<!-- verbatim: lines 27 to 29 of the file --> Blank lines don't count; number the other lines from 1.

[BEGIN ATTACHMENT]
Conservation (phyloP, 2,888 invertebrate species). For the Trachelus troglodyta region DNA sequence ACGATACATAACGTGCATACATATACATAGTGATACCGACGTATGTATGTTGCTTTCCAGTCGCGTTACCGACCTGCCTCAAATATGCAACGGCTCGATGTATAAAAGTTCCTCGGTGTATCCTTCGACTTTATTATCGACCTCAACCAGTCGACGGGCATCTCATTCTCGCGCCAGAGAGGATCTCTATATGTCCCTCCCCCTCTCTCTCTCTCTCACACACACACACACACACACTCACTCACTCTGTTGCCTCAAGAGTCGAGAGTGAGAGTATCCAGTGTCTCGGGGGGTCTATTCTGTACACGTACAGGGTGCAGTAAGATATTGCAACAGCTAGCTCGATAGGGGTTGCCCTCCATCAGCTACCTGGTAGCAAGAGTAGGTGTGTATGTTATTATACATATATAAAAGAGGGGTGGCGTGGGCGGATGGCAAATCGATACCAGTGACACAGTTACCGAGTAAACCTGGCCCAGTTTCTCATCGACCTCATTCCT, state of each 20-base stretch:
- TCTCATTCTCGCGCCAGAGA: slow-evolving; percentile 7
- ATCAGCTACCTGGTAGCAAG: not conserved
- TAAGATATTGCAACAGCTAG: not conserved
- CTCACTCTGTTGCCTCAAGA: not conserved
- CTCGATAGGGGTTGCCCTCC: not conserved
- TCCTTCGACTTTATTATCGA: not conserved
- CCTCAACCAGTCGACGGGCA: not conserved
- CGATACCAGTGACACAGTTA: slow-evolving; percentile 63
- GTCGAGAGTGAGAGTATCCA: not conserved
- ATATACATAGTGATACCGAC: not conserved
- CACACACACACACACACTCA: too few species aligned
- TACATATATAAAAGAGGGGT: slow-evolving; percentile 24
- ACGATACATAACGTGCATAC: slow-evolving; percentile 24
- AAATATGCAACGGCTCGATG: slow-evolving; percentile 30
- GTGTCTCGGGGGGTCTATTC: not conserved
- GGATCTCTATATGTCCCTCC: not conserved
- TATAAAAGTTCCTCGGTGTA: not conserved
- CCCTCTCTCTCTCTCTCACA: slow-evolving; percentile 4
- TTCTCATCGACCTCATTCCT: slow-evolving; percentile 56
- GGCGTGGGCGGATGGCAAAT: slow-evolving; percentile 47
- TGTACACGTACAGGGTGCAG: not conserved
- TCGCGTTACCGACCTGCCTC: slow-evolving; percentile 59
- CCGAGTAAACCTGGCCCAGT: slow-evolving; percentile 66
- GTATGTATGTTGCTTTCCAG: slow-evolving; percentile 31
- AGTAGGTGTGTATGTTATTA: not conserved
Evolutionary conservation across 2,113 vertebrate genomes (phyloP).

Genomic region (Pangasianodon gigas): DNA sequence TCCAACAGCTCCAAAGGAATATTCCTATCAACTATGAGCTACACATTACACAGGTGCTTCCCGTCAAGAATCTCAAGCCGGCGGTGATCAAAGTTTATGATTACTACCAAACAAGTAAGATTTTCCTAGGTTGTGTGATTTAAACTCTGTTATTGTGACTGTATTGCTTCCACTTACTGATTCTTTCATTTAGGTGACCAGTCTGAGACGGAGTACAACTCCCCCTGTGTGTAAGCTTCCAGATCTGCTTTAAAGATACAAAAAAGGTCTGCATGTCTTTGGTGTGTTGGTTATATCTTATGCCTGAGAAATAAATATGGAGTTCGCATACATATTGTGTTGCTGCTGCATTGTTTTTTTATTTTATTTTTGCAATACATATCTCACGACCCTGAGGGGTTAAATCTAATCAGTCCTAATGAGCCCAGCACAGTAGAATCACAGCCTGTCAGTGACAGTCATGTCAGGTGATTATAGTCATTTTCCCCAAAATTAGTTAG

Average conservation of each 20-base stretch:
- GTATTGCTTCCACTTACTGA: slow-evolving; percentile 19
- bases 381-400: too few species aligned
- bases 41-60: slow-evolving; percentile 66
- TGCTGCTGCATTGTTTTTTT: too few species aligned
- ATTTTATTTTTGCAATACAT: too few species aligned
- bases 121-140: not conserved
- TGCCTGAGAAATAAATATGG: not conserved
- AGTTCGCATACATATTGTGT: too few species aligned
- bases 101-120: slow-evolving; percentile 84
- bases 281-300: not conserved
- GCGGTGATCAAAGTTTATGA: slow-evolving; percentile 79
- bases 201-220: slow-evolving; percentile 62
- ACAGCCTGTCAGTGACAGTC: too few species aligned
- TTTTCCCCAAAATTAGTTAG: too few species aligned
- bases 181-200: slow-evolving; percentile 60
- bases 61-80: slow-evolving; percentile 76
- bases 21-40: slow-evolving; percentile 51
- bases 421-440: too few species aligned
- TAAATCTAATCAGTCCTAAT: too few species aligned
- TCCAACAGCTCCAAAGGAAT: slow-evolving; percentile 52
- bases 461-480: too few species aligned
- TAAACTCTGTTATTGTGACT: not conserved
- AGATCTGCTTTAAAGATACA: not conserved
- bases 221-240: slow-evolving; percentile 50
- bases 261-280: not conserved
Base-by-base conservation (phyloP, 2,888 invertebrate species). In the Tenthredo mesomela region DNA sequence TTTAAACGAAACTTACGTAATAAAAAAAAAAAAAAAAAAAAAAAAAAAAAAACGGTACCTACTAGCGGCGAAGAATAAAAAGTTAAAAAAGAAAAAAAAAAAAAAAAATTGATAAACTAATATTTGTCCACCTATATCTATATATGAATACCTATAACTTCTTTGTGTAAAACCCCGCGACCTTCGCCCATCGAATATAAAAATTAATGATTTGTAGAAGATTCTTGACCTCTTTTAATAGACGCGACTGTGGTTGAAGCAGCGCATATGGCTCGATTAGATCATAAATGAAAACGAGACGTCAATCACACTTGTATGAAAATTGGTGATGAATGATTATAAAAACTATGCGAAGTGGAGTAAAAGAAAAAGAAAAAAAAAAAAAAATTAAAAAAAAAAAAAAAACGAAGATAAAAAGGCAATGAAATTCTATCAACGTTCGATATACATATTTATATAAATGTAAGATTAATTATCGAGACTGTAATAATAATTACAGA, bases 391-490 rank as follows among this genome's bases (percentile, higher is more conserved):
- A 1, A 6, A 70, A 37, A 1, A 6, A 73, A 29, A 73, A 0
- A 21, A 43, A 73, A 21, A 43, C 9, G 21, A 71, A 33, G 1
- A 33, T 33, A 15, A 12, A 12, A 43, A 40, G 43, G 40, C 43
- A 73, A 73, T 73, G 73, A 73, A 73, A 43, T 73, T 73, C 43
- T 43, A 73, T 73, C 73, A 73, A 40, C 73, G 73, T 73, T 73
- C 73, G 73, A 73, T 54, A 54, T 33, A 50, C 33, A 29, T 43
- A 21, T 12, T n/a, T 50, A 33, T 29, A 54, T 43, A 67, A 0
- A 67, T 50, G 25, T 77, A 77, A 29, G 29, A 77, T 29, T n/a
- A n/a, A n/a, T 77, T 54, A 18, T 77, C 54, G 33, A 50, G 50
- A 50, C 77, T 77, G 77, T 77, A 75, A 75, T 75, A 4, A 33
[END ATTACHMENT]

Evolutionary conservation across 2,113 vertebrate genomes (phyloP).

Genomic region (Pangasianodon gigas): DNA sequence TCCAACAGCTCCAAAGGAATATTCCTATCAACTATGAGCTACACATTACACAGGTGCTTCCCGTCAAGAATCTCAAGCCGGCGGTGATCAAAGTTTATGATTACTACCAAACAAGTAAGATTTTCCTAGGTTGTGTGATTTAAACTCTGTTATTGTGACTGTATTGCTTCCACTTACTGATTCTTTCATTTAGGTGACCAGTCTGAGACGGAGTACAACTCCCCCTGTGTGTAAGCTTCCAGATCTGCTTTAAAGATACAAAAAAGGTCTGCATGTCTTTGGTGTGTTGGTTATATCTTATGCCTGAGAAATAAATATGGAGTTCGCATACATATTGTGTTGCTGCTGCATTGTTTTTTTATTTTATTTTTGCAATACATATCTCACGACCCTGAGGGGTTAAATCTAATCAGTCCTAATGAGCCCAGCACAGTAGAATCACAGCCTGTCAGTGACAGTCATGTCAGGTGATTATAGTCATTTTCCCCAAAATTAGTTAG

Average conservation of each 20-base stretch: